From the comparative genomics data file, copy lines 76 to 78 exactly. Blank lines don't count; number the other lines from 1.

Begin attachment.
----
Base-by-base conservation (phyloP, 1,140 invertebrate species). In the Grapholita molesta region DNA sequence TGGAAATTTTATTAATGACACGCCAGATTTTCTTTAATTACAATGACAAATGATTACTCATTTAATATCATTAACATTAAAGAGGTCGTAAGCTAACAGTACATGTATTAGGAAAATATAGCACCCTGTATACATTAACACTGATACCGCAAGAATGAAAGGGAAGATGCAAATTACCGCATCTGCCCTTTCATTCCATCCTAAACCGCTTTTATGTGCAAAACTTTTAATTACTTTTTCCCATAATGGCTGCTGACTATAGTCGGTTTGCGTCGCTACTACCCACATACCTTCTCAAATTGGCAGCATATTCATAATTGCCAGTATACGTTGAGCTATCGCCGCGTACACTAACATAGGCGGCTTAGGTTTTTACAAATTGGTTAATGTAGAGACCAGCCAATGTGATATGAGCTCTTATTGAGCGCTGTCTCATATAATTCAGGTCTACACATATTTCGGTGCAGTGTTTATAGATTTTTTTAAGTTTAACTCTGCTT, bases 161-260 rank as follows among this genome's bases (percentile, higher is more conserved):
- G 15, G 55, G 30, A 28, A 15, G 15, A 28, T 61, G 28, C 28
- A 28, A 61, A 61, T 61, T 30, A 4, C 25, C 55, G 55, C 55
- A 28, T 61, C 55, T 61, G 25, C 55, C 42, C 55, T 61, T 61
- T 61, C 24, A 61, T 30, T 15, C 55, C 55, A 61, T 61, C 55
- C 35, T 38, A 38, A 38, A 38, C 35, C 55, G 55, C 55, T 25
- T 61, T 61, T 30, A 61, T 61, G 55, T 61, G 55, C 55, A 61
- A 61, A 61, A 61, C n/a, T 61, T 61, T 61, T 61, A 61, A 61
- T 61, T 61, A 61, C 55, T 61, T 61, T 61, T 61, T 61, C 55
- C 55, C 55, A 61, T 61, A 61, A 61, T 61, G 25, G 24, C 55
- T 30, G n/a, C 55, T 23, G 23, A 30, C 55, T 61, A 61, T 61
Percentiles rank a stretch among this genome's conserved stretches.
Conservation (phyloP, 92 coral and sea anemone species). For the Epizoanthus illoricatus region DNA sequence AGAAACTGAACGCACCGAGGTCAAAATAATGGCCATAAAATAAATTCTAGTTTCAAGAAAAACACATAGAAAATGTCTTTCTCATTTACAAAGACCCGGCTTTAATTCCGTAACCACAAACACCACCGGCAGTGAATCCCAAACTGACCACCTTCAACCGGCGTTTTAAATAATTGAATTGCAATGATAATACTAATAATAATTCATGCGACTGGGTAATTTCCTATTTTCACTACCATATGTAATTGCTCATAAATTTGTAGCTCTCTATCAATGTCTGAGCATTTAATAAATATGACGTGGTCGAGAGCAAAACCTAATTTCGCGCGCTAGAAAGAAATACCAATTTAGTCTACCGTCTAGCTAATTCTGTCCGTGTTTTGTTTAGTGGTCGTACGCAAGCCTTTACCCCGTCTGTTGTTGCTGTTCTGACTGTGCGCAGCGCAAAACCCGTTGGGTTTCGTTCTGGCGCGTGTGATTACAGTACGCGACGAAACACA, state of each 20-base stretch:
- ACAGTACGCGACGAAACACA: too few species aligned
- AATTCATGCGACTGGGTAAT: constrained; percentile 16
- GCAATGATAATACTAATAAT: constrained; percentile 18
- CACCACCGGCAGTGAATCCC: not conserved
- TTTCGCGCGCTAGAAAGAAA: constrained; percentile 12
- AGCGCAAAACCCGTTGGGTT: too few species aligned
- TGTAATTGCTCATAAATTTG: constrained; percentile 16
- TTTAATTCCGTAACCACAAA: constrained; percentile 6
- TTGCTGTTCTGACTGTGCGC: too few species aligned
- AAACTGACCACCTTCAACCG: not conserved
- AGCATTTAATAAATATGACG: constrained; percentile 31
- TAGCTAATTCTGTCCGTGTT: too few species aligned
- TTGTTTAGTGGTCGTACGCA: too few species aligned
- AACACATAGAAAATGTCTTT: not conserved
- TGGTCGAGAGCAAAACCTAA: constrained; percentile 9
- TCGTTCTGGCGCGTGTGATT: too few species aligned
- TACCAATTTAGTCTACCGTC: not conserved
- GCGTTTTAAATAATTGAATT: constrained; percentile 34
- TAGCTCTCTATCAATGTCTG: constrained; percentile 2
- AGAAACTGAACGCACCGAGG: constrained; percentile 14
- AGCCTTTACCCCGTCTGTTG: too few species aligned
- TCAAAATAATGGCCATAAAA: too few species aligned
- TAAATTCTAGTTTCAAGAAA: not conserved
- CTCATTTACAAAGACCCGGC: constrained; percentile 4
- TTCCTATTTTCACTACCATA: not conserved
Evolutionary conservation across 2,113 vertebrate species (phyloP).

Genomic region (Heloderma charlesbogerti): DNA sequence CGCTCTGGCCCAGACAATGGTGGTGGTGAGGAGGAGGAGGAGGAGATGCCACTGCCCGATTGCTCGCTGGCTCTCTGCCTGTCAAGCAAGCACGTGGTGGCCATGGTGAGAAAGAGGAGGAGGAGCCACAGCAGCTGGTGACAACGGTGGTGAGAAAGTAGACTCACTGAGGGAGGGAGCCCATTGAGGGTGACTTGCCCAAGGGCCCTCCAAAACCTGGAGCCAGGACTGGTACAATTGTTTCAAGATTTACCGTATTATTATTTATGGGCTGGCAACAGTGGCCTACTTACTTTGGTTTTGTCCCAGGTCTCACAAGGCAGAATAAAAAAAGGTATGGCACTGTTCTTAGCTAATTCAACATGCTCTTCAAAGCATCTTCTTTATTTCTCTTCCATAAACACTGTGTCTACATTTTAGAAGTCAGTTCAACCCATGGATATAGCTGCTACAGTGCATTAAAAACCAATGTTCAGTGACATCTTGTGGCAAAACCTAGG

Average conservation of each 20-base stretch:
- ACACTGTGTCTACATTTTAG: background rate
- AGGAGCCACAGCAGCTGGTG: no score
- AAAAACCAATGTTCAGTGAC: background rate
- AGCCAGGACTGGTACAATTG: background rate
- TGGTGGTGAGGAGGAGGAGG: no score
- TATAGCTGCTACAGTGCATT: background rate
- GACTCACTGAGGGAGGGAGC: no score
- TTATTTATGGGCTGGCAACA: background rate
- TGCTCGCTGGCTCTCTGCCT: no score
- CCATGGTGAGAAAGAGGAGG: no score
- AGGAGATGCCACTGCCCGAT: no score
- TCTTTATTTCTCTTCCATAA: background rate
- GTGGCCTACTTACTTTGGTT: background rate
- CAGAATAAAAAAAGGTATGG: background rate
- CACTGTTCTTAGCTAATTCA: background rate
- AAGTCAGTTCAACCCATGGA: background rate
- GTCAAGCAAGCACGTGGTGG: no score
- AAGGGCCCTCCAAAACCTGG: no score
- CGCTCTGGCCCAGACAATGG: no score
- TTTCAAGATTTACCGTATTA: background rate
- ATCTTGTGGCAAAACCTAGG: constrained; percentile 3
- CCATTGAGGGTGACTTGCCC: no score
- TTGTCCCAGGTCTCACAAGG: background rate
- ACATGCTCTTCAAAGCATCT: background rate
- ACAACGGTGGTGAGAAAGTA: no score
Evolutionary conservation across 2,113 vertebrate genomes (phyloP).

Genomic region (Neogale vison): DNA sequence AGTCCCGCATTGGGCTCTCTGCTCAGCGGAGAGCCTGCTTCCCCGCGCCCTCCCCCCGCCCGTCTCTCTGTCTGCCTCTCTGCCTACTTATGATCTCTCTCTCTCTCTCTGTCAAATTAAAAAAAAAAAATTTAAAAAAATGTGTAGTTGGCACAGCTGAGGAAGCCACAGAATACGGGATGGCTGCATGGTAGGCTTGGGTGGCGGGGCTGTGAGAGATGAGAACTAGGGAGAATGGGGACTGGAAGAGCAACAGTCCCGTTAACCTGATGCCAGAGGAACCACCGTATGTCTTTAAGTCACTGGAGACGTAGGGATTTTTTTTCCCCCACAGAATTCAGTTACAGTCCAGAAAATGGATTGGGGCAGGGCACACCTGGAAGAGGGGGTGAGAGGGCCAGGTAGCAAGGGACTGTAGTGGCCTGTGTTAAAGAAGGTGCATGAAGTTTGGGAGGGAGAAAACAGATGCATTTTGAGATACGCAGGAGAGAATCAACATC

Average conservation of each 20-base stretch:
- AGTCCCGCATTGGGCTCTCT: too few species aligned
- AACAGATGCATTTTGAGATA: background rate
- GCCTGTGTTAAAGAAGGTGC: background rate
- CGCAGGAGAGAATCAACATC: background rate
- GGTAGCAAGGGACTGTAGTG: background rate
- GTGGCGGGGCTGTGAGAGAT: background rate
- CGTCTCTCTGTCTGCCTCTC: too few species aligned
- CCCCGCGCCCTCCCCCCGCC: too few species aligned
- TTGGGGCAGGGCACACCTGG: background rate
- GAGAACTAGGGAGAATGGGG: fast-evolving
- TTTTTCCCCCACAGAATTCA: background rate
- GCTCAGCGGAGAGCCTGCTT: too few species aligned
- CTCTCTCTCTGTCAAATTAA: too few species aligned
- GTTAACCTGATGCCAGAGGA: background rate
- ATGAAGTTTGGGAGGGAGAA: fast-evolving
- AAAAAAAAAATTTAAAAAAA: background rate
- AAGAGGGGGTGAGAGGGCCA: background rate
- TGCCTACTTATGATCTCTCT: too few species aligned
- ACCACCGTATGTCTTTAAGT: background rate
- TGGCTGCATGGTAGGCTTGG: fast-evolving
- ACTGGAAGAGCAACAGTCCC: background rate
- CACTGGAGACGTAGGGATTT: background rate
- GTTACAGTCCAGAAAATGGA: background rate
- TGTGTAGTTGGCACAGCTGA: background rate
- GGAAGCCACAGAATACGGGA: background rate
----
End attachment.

- CGTCTCTCTGTCTGCCTCTC: too few species aligned
- CCCCGCGCCCTCCCCCCGCC: too few species aligned
- TTGGGGCAGGGCACACCTGG: background rate